The citywide matatu crackdown that started on Sunday morning and left thousands of motorists stranded on Monday is just a rehearsal, Traffic Commandant Samuel Kimaru has said.

The traffic boss sounded the warning to matatu operators on Monday saying the ongoing crackdown is in readiness for the return of Michuki rules next week.

Mt Kimaru termed the crackdown as a move aimed at ensuring the safety of Kenyans who have been victims of reckless operations for a long time.

Speaking on Citizen TV, he warned matatu operators who have not met the set requirements to act appropriately or keep their vehicles at home
“There are crooks in Nairobi who have so many issues, they don’t follow rules, they don’t have uniforms unlike other saccos, if you won’t meet the requirements don’t take your vehicle to the road,” Mr. Kimaru said.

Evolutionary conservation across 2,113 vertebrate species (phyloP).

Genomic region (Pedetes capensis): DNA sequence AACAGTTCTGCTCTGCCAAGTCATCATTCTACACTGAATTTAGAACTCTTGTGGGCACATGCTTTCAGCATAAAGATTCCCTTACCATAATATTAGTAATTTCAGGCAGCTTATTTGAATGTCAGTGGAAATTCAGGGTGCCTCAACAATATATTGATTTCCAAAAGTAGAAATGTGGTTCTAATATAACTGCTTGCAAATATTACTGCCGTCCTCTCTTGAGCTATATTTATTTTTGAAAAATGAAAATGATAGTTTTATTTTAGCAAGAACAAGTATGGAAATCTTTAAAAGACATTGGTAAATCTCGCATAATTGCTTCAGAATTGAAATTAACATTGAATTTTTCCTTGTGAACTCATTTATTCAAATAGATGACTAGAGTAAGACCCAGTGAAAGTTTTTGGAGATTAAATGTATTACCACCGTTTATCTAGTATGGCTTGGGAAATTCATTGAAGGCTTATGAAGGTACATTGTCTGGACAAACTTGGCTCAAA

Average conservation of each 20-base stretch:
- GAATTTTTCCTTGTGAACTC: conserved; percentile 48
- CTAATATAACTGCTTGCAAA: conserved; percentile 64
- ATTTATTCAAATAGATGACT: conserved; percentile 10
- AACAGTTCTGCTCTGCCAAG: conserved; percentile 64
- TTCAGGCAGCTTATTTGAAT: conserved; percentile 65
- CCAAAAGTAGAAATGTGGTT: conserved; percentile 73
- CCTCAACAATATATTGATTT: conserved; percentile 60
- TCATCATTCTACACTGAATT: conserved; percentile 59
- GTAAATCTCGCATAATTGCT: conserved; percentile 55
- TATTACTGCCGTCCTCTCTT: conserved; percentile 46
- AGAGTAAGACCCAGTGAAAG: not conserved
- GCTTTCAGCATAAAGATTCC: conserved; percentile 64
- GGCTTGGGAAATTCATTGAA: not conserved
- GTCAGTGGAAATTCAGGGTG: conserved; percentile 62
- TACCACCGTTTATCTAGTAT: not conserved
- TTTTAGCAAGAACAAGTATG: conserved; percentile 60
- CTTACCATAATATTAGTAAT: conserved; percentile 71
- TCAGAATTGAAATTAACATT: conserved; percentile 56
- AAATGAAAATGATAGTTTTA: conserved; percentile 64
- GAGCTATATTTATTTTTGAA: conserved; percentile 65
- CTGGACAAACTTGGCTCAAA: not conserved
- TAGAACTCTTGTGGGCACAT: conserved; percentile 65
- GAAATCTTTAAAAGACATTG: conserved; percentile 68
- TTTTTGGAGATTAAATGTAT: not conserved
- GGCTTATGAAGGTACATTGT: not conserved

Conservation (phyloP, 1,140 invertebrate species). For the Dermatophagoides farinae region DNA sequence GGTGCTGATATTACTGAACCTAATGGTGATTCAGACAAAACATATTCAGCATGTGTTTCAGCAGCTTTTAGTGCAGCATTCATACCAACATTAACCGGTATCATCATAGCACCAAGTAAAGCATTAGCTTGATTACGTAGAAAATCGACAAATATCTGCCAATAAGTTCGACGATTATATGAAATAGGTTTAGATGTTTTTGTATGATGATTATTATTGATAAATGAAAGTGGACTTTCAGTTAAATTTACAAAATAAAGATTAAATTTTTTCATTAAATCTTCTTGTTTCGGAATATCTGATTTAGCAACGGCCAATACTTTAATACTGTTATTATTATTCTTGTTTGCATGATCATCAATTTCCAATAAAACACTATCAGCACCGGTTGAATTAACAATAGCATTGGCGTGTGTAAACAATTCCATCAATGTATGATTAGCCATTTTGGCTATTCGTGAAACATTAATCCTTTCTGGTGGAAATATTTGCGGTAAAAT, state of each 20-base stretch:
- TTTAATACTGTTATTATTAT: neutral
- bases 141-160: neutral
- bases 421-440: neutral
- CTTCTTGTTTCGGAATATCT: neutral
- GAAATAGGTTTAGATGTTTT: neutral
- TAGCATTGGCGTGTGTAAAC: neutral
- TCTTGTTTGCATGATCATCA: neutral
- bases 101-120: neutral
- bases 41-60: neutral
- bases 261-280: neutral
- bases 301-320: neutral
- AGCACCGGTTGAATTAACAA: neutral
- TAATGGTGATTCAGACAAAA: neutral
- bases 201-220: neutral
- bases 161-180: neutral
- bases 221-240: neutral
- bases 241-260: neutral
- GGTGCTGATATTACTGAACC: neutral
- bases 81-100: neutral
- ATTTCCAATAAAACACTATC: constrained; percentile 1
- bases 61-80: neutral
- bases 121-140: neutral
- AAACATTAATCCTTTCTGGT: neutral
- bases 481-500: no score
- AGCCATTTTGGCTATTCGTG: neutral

But the chairman of Motor Vehicle Transporters Association, Calvin Nyaure, differed with Kimaru’s remarks and blamed the police for the problems facing the transport sector.

According to Nyaore, traffic officers had turned the crackdown into a “business project”.

“The officers are trying to look for money from matatu owners, they have made it a business project,” Nyaure said.

His sentiments were echoed by the chairman of Matatu Owners Association Simon Kimutai who expressed his dissatisfaction with the crackdown that resulted in a Matatu strike on Monday.

“Justice Odunga suspended the Michuki rules, I wonder why they are still the talk of town,” Kimutai said.

“Why impound someone’s vehicle for three days and they have loans they’re paying?” he posed. “If there is a problem, which  I can’t deny, the traffic department should be sensitive on how to address it.”

Mr. Kimutai said the transport sector is facing stiff competition from outsiders who are not licensed to carry passengers and the situation has made many operators to disregard traffic rules in the process.

“We have gotten into unhealthy competition, private vehicles are now transporting people from various destinations, such competitions make people engage in unfavorable competition police know this and are doing nothing about it,” he said.